Have you ever wondered what a game about Photosynthesis would be like? Would it be painfully slow like your high school lessons on the subject? Would it be a colourful affair like the Fall foliage of New England? Does the game have any bearing on the science behind Photosynthesis? Is it just an area control game where trees do battle for sunlight?
Read on to find out if you will want to root out Blue Orange's latest game after its Essen Spiel launch. Perhaps Photosynthesis will it just fade away into the foliage adorning every friendly local gaming store?
Photosynthesis: An abstract economy game for 2-4 players
Whilst many board games use gold, gems or lumber as a resource Photosynthesis relies, expectantly, on sunlight. The goal of the game is to use your 'light' points as currency to plant, grow and harvest your own trees. The deeper into the forest and taller the tree the more points you will score. The game is played over three sun cycles, with each cycle having eight positions, making 24 rounds in total. Yes that's right, 24 rounds!
Each round has two phases. The first phase is Photosynthesis where you generate your light points. The amount you receive, and can therefore use in Phase two, depends on whether the sun is hitting your trees. This spatial organisation mechanic certainly screams 'abstract' as you tactically position your trees on the board.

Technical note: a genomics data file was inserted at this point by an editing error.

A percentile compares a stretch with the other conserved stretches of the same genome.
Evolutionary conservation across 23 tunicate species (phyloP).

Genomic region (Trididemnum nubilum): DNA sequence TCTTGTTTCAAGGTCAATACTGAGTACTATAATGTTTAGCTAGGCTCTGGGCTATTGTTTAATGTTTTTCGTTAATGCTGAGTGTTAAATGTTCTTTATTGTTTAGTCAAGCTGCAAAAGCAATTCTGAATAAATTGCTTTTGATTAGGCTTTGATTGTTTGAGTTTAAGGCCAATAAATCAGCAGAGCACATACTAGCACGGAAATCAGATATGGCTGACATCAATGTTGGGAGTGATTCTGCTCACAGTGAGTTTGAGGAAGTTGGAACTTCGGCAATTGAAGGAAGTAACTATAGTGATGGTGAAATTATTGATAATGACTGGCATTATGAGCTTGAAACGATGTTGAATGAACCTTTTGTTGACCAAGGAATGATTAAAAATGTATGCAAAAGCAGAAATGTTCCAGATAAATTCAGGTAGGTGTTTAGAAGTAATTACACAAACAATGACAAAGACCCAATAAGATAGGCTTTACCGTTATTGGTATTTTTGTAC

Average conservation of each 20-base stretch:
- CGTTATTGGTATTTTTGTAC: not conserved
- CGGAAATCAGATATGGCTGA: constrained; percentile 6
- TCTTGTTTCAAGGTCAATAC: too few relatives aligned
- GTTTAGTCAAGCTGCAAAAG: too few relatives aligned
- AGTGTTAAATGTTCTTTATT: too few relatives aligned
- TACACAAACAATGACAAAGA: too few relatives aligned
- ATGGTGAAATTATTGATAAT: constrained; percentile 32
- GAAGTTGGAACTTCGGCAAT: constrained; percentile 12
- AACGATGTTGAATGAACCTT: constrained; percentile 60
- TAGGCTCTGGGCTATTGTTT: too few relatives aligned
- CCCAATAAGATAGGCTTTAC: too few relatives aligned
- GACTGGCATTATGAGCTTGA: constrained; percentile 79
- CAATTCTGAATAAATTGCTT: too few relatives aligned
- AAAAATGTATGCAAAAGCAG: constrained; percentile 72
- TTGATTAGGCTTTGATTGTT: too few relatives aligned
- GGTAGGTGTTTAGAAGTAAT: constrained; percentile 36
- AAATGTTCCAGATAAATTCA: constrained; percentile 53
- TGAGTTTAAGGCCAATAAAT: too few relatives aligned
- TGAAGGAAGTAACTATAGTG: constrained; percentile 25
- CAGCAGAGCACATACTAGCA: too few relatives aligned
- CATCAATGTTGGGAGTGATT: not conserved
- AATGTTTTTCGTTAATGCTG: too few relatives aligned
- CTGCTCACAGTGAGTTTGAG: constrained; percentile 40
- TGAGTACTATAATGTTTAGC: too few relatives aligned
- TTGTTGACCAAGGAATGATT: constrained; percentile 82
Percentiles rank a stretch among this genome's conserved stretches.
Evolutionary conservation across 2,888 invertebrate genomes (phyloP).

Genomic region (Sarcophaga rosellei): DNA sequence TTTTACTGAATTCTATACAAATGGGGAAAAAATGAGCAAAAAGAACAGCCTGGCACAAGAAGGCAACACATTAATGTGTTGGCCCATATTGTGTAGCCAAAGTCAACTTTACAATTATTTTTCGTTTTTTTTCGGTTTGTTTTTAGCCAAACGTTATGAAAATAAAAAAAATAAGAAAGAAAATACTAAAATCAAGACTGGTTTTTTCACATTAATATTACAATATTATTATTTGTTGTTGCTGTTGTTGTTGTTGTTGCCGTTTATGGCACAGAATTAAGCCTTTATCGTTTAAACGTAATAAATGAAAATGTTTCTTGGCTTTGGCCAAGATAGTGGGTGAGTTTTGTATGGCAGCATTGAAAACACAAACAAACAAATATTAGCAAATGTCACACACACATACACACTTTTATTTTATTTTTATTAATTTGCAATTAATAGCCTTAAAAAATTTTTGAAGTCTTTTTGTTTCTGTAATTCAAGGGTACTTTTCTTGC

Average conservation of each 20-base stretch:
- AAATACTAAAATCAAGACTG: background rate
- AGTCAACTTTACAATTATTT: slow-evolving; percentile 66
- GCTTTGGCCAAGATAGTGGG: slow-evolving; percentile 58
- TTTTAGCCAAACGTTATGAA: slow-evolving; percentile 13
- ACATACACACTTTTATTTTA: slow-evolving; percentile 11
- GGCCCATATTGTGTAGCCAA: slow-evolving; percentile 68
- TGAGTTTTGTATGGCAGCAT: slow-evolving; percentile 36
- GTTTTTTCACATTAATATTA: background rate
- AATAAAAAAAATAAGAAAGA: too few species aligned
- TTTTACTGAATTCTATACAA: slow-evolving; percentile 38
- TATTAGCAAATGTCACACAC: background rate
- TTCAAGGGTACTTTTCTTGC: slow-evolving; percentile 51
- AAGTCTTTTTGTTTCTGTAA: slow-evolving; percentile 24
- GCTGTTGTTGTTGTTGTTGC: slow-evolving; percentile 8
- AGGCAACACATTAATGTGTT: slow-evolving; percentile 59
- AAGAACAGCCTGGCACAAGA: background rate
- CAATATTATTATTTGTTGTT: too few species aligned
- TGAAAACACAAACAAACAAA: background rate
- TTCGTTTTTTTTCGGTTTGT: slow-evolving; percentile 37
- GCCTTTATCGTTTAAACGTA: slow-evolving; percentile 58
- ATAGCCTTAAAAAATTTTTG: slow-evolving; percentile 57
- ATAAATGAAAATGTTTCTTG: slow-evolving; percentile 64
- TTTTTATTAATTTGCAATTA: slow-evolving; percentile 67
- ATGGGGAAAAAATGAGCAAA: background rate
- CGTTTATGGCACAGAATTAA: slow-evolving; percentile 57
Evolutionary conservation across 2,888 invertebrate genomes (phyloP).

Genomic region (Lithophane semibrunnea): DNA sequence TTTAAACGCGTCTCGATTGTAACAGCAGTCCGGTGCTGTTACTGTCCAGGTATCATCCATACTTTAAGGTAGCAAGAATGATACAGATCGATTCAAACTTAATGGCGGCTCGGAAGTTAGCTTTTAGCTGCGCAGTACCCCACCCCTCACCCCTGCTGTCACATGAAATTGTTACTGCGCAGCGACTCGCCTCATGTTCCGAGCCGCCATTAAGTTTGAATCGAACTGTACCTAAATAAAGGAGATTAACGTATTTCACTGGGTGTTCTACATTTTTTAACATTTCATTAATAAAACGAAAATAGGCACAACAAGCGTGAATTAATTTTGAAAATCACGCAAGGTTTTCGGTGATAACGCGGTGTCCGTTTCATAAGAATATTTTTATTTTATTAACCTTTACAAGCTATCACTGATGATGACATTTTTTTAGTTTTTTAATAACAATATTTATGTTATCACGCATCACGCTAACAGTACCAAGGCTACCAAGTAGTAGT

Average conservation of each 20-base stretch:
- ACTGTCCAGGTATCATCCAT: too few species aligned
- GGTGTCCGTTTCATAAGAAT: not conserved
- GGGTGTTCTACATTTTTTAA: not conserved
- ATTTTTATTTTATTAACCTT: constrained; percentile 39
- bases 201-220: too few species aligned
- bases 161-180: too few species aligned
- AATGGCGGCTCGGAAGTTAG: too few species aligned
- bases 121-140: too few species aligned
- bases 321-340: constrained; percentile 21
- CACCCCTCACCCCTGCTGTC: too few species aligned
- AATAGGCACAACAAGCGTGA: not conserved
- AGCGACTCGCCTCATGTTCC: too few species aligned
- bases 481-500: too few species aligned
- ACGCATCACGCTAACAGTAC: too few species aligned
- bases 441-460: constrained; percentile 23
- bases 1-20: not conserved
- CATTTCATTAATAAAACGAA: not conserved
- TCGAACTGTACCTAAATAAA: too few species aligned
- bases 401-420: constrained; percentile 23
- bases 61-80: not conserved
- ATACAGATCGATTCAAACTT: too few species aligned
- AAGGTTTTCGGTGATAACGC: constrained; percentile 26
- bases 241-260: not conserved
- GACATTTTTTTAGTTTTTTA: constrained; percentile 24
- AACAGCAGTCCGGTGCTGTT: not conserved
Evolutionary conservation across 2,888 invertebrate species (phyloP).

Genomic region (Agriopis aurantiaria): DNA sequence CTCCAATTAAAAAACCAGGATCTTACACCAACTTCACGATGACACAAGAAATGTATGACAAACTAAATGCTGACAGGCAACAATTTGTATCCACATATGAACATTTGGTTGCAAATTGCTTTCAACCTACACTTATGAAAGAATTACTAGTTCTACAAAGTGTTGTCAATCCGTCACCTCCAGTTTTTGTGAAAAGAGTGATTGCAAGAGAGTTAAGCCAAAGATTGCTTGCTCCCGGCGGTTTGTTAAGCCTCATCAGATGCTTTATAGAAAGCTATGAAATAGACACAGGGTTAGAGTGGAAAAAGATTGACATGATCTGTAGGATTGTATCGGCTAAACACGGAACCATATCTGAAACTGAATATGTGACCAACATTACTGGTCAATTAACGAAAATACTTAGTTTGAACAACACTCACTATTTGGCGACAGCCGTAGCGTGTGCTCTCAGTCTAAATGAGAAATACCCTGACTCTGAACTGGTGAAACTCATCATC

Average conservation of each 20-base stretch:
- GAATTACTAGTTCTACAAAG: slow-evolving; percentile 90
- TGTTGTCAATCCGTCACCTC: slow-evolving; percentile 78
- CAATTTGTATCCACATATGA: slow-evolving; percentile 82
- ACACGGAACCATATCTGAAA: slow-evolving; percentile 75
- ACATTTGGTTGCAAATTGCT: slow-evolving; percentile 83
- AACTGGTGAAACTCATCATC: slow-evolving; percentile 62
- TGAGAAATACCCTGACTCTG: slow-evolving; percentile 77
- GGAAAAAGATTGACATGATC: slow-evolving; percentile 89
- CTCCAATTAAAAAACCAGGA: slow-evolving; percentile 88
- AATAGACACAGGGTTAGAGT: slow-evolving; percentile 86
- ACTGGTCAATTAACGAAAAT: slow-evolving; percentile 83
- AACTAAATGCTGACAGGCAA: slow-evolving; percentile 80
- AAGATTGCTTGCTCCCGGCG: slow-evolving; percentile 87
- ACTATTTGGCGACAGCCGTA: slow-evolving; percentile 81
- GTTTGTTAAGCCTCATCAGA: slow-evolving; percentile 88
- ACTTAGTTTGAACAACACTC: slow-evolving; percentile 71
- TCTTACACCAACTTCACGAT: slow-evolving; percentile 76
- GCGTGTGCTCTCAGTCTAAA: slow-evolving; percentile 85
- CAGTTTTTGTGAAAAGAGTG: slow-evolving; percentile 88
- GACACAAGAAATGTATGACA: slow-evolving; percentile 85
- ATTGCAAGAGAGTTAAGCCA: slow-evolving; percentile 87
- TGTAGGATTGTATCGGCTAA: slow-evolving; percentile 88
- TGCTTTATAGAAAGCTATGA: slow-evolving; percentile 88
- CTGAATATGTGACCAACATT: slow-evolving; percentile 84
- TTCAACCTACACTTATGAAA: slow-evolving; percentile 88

The right strategy here will maximise your trees' chances of gaining sunlight and minimise the light your opponents' trees can get. The theme and mechanics are spot on. You get a real feel for the battle the little guys have in a rainforest canopy full of giants.
The second phase is the life cycle phase. You can spend light points in a number of ways. You can buy a new seed or trees, grow a seed or tree, or place a seed in the forest clearing. Finally, by spending four light points a fully grown tree can be harvested and scored. The game has a lovely scoring mechanic, similar to that of Jaipur.
The earlier you harvest your trees the higher the points are available, with the inner areas worth more. The player with the most points from harvested trees and remaining light points at the end of the game is the winner.
Photosynthesis is most definitely an abstract strategy game of resource management and spatial organisation. You will need to plan ahead as the sun cycles around the board; getting the most out of the available light each round. This planning could lead to some 'analysis paralysis' for players who tend to strategise a little too deeply!
Of course you could play for just two sun cycles reducing it to a mere 16 rounds. However, reducing gameplay will likely lead to a very underdeveloped forest. Aside from winning surely the aim of Photosynthesis will be to create a beautiful forest. Who wouldn't want a 3D board full of green, yellow, copper and blue coloured trees?
In addition to the length of the game and the risk of over thinking one's move there is another issue with Photosynthesis that some gamers may not like; when adding light points in phase one the larger your tree the more light points you will gain and the less your opponents are likely to gain - this is likely to create a runaway (more like 'walkaway') leader scenario and only players with a tactically astute nouse will be able to reign them in.
The game idea of trees growing in a forest is not a new theme but the use of the colourful stand up components certainly provide a beautiful table presence, and it's certainly nice to see Blue Orange games branching out into this direction.
Photosynthesis is as slow as any abstract game can be for the given gamers sat at the table but it is most definitely worthy of comparisons with a colourful fall day.